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The General Clauses Act, 1897
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CONTENTS I Chapter 1 Preliminary ....... l Chapter 2 Statutory Interpretation , ...... . 9 Chapter 3 Definitions ....... . 14 Chapter 4 Commencement ....... . 30 Chapter 5 Part of Statutes .....,. . 36 Chapter 6 Repeal and Amendment ....... . 41 K Chapter 7 Temporary Acts ....... . 48 ` " Chapter 8 Other General Rules of Construction ....... . 55 C t Chapter 9 Corporations ....... . 62 { V Chapter l0 Provisions concerning the Government ....... . 64 Chapter ll Powers and Functionaries ....... . 69 Chapter 12 Statutory Instruments . . . . . . 72 Chapter 13 Severability ....... . 84 Chapter 14 Offences under Several Enactments ....... 88 Chapter 15 Miscellaneous ....... . 96 Appendix Proposals as shown in the form of draft amendments to the existing Act . . 100 4*

expression in such language. Its importance is evident from what Bentham saidlz "The language of error is always obscure and indefinite. An abundance of words ‘ serves to cover a paucity and a falsity of ideas. The oftner terms are changed, the easier it is to delude the reader. The language of truth is uniform and simple. The same ideas are always expressed by the same terms." But for the control exercised by the General Clauses Act over statutory language, it would have been a "frec for all" affair so far as the use, meaning and interpretation of words and language in our statute law are concerned. g?§°;{f;:°° 1.6. It is desirable, in this context, to emphasise the importance of statute law today. It ' law today. was towards the end of the last century, that the present General Clauses Act was enacted; · statute law did not then possess, in its volume and range, the importance

which it now possesses, though, of course, much of the lawyer’s law had been codified in India by that time. Since 1897, the number of statutes and statutory instruments has multiplied every year. As the position stood towards the end of 1971, there were about 700 Central Acts of permanent _ duration, and the number of statutory instruments issued under these Acts would run literally into thousands. Litigation involving questions of statutory construction, constitute now the bulk of the total litigation in India. It is, therefore, obvious that an enactment which is intended to deal with the process of interpretation of statutes, is now of much greater importance than it could have been in the last century. Legislation 1:7- Pound has called attention to the fact that legislation is the principal characteristic gzlpgffg, and means of growth in mature legal systems? As has been observeda National development, ¤f swwih- as we understand it in the world today, involves a vast amount of governmental planning "and programming, not only to expedite the process of development, but to direct their course along desired lines. A great volume of legislative enactments is required to validate plans and programmes and the actions necessary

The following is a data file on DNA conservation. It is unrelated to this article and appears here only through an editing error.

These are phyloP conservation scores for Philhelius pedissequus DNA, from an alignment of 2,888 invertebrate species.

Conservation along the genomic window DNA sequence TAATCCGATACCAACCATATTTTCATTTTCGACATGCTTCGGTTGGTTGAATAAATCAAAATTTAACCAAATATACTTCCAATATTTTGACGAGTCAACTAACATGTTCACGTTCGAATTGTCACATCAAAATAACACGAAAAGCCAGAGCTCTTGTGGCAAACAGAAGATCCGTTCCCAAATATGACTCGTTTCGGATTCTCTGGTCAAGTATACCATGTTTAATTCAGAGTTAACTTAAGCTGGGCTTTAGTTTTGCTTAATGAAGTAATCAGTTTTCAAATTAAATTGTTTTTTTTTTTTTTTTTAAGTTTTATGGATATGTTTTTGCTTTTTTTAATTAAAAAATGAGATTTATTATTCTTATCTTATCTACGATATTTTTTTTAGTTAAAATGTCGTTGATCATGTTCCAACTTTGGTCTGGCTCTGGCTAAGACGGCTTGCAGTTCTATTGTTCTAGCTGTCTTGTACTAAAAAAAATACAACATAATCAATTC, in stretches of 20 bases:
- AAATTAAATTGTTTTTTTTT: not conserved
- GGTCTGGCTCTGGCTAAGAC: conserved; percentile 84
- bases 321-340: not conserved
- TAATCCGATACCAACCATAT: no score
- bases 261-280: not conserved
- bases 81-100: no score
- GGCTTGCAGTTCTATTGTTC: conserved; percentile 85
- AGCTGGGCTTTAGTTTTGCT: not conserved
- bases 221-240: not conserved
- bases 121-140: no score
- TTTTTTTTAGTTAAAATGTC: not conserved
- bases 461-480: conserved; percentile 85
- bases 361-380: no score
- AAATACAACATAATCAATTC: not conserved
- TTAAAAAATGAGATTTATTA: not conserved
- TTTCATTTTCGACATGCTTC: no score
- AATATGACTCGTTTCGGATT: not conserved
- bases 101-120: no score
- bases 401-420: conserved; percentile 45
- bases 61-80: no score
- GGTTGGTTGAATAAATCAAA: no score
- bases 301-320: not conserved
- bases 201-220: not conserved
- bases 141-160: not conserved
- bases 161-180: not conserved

occupation with urgent . work, the matter remained undisposed of when the term of the Commission came to a close. 1.21. We have carefully considered the matter in all its aspects, and are inclined to take One Act i the view that the simultaneous existance of two interpretation Acts is likely to create unnecessary ¥"°f°”°d· complications. Citizens as well as lawyers will be required to make themselves familiar with both the Acts, for a considerable time to come, because it is unlikely that all the existing Central Acts will be removed from the Statute Book within a reasonably foreseeable future. Diversity of judi- cial interpretation in respect of two sets of identical provisions may also create problems, and i. See para 1.33,infra also. ”. Para 12.22 to 12.26, infra. °. Para 6.21 A and 6.22, infra. 4. Article 367 of the Constitution, para 1.27, infra. · 5. Para 1.2, supra. · AJ